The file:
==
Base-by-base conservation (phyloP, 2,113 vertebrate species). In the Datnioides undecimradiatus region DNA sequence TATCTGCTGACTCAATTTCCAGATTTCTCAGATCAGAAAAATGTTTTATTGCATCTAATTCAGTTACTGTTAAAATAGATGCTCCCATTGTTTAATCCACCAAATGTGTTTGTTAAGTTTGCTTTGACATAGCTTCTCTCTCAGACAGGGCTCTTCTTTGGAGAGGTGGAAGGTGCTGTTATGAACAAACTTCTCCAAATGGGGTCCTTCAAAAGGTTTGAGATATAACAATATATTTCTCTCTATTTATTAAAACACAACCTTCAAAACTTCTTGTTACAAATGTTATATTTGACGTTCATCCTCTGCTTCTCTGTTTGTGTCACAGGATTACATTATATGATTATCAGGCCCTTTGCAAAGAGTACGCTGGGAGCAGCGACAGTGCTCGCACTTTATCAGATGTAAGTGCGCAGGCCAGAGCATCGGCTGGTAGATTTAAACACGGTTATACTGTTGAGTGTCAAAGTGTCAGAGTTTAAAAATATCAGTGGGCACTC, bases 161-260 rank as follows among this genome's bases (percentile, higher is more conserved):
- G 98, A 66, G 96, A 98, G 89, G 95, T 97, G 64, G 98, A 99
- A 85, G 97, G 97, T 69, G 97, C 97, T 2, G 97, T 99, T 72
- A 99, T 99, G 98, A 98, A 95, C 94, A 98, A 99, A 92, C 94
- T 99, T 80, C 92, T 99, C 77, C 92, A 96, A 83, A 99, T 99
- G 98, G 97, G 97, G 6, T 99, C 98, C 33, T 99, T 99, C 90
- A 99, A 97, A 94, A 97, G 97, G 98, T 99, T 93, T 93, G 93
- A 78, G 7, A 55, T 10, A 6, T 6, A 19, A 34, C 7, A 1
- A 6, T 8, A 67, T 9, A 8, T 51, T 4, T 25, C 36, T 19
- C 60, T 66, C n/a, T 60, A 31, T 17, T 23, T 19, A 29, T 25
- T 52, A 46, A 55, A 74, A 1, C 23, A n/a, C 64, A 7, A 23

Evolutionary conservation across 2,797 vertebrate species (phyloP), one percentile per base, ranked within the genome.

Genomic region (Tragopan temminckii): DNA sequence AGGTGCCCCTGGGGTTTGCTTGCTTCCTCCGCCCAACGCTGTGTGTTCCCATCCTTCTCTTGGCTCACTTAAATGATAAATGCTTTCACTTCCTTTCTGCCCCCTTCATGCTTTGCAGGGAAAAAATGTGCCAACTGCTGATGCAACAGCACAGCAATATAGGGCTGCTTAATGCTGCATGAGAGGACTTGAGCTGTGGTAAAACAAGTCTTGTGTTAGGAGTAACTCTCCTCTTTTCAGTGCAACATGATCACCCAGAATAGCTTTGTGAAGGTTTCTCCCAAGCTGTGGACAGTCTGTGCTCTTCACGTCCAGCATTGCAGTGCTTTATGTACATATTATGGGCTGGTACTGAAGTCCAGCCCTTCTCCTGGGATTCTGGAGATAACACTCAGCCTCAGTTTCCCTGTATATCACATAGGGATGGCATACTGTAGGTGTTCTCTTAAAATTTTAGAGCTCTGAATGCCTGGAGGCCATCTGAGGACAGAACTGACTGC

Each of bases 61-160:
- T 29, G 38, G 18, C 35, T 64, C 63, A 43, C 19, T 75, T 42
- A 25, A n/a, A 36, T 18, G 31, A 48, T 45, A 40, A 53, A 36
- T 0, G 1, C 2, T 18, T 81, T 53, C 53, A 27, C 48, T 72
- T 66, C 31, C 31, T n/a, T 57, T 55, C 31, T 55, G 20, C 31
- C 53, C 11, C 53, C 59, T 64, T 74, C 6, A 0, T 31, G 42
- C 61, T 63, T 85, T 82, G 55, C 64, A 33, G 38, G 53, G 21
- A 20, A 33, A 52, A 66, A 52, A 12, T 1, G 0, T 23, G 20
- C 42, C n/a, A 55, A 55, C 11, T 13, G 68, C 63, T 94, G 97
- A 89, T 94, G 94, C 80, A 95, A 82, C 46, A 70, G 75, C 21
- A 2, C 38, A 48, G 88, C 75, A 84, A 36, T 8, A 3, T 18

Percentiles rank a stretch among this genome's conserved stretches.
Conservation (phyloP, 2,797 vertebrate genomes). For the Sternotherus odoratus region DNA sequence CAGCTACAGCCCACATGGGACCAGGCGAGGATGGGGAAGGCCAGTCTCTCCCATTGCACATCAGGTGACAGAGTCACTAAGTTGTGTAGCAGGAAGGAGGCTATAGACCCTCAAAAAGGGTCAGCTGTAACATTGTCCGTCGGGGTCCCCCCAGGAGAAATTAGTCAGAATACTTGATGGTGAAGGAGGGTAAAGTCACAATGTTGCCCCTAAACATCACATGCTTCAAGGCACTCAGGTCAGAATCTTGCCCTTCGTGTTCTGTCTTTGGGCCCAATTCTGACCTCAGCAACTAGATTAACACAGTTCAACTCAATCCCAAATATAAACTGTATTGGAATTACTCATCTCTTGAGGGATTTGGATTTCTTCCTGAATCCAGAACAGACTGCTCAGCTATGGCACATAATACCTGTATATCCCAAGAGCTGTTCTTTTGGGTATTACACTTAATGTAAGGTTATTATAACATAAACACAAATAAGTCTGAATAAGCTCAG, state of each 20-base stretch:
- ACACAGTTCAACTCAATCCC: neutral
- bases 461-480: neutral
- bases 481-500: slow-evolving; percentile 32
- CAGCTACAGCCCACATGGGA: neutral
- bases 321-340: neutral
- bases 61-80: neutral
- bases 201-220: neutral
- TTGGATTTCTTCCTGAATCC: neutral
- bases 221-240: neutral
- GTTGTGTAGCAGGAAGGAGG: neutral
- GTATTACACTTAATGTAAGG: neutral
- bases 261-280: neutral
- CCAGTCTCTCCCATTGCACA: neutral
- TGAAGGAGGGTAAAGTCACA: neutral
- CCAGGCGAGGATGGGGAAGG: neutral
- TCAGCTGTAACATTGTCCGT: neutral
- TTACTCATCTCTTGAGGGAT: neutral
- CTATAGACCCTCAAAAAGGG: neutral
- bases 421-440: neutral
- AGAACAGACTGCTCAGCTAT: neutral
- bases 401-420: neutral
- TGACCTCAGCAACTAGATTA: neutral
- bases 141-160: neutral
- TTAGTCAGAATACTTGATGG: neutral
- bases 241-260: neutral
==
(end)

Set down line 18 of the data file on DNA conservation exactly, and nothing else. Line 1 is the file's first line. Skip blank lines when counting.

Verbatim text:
- T 66, C 31, C 31, T n/a, T 57, T 55, C 31, T 55, G 20, C 31